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South Korea & Singapore To Pay For Sustainability

South Korea and Singapore showed the highest willingness to pay for brands that aim for sustainability and inclusivity, finds new research from Vlerick Business School.

The researchers also found that China, South Africa, and Thailand had the highest willingness to pay for exclusive, on-trend brands.

Meanwhile, people from European countries like Belgium, Germany, The Netherlands, Sweden and the United Kingdom are the least willing in the world to pay for more sustainable and inclusive brands.

The research was undertaken by Frank Goedertier, Professor of Marketing at Vlerick Business School, alongside Bert Weijters Professor of Consumer Research and Psychology at Ghent University and Joeri Van den Bergh, Co-founder of Human8 and Adjunct Professor at Vlerick Business School. It examines consumer willingness to pay for sustainable, inclusive brands across various demographics and countries.

The study analysed responses from 24,798 individuals across 20 countries and Hong Kong, focusing on the willingness to pay for two types of brands: brands that aim for sustainability and inclusivity and brands that are positioned as exclusive and on-trend.

Professor Goedertier says:

“Traditionally, many companies have invested in creating brands that are perceived as ‘exclusive’ or trendy, luxurious, high-status. A core motivation for this is that there is the conviction that such brands trigger a high willingness to pay a premium. We wanted to find out whether positioning a brand around ‘inclusivity’ and a commitment to be sustainable and contribute positively to society, could nowadays also trigger such a consumer willingness to pay a premium, especially when targeting new generation Gen Z consumers.”

The study indicates that Gen Z is significantly more inclined to pay a premium for brands that aim for sustainability and inclusivity compared to older generations. Interestingly, Gen Z is also observed to be more willing to pay for exclusive, on-trend brands compared to older generations. This indicates a unique consumer profile that values both ethical practices and exclusivity.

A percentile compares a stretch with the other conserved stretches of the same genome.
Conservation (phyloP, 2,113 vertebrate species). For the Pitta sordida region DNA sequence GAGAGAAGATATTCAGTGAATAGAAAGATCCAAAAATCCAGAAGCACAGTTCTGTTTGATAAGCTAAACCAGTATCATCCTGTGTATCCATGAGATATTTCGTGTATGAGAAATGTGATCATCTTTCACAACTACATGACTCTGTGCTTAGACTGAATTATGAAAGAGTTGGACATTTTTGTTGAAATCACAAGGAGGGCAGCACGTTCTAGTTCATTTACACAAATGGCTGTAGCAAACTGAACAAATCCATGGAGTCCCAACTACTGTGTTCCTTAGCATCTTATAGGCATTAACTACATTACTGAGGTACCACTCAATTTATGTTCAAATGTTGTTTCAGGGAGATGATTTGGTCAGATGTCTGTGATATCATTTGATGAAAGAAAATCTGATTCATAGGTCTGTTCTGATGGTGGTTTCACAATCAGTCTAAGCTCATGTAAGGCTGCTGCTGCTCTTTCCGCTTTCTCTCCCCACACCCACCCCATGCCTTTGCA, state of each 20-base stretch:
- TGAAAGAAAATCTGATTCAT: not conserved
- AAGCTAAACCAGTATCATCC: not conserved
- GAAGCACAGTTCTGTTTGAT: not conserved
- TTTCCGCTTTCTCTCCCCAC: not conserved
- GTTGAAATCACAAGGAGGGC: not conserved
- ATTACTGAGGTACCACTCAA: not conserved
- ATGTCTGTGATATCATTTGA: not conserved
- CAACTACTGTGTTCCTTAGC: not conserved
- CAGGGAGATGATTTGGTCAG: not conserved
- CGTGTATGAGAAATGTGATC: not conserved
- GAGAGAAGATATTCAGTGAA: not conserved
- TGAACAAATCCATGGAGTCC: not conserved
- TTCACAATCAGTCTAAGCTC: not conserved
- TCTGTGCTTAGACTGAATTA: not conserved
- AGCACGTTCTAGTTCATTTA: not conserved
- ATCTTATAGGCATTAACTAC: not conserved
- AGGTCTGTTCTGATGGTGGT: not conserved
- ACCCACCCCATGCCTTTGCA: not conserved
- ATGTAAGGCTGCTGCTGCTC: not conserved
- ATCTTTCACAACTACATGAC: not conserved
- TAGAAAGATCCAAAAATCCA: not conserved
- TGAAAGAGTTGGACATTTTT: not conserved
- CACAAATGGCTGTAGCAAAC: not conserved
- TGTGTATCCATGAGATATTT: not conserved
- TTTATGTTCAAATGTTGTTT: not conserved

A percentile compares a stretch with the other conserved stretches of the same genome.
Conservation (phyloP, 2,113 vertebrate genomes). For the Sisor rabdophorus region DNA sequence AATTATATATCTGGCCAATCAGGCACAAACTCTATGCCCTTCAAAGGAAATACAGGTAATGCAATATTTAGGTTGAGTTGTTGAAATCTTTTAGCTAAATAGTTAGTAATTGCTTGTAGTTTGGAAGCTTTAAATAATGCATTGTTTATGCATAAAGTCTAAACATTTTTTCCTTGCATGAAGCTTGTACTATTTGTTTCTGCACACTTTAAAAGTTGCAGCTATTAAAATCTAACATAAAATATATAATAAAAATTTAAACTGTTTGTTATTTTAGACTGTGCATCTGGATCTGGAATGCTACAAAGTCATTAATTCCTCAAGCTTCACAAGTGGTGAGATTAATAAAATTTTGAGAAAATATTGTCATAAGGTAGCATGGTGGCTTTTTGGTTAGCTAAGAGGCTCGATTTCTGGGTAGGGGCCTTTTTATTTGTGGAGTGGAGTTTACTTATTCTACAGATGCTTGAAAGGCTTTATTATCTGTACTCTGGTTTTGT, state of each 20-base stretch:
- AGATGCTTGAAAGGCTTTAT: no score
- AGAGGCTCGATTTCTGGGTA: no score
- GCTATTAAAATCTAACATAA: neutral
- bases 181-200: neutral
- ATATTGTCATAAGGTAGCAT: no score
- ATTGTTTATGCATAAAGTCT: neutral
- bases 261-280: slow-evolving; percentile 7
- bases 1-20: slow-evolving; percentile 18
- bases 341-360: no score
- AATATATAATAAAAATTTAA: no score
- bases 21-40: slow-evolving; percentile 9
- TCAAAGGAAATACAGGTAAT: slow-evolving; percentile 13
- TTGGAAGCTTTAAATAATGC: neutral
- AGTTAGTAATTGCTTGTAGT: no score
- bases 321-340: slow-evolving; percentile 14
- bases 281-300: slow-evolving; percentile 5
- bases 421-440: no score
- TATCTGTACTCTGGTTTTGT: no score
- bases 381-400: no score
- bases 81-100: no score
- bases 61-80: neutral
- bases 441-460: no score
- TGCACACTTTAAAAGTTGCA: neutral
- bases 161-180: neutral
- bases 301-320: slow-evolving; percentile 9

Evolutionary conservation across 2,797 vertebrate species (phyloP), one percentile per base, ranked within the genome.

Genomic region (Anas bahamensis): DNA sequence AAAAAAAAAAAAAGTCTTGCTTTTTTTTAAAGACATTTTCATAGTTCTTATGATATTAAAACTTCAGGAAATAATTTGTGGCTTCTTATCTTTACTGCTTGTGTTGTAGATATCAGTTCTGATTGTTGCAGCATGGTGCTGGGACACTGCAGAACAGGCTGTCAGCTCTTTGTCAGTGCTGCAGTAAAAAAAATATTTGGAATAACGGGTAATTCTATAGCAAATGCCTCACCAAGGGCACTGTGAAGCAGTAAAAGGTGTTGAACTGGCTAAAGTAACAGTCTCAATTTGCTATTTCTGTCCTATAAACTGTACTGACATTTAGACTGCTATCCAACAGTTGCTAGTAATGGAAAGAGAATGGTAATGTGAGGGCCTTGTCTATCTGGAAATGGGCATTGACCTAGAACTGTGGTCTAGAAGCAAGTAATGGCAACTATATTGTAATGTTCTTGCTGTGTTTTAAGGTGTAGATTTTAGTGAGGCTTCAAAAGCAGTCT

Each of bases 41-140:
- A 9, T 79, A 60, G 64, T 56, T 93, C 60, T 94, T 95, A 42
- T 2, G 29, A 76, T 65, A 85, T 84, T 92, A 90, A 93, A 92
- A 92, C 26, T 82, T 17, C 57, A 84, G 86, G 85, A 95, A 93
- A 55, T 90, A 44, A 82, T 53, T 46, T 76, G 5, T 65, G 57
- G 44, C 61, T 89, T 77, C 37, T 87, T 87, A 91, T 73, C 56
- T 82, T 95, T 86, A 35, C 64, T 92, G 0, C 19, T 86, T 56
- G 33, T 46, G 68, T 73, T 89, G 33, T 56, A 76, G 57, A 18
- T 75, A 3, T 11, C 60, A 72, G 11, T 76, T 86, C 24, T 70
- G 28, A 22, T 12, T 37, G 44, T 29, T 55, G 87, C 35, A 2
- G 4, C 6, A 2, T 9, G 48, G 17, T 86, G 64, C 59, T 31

In contrast, Gen X and Baby Boomers exhibit significantly lower willingness to pay for both brand types.

The researchers also found that women demonstrated a higher willingness to pay for inclusive, sustainable brands but a lower willingness to pay for exclusive, on-trend brands compared to men.

“Our findings can help businesses and marketers optimise their brand positioning strategies,” continues Professor Goedertier.

“For companies aiming to attract the Gen Z market, the traditional focus on exclusivity alone may not suffice for engaging Gen Z consumers, who are also drawn to brands that make a positive impact and promote inclusivity across various demographics. Similarly, companies with a large female consumer base may benefit from emphasising more sustainability and ethical practices in their branding strategies”

Overall, the research indicates diverse preferences for inclusivity, sustainability, exclusivity, and trendiness across geography and generations, that business and marketing professionals should be aware of when approaching these consumer bases.


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